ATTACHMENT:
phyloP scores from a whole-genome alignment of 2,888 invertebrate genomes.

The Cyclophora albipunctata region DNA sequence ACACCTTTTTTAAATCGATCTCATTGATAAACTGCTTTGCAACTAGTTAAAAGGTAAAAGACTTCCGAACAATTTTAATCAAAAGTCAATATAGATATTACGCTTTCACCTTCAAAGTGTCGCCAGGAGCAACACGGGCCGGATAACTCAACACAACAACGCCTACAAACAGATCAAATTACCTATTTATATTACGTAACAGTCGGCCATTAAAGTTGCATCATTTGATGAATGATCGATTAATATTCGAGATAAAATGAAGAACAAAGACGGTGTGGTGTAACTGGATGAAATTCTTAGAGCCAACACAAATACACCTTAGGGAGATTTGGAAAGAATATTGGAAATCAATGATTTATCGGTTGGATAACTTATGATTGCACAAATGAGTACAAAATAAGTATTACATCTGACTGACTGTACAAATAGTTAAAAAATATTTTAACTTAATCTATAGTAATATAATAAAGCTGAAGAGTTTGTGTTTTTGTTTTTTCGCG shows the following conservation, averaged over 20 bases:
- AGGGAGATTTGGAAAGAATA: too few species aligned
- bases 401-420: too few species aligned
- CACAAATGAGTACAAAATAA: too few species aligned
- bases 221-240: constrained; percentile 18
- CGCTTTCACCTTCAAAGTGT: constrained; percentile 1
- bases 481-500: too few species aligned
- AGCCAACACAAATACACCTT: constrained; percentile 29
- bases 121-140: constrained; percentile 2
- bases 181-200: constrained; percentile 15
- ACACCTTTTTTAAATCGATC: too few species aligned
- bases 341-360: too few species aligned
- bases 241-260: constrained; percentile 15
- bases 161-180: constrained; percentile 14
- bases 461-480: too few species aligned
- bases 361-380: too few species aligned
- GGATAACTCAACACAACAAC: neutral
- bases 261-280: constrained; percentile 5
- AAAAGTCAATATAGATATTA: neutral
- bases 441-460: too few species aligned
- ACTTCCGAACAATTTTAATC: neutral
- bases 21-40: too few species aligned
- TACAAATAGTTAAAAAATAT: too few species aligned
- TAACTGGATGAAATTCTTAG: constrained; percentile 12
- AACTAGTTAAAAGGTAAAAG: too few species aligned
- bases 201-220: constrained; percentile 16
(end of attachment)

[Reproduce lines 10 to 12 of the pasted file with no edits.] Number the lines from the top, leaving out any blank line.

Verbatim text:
- bases 121-140: constrained; percentile 2
- bases 181-200: constrained; percentile 15
- ACACCTTTTTTAAATCGATC: too few species aligned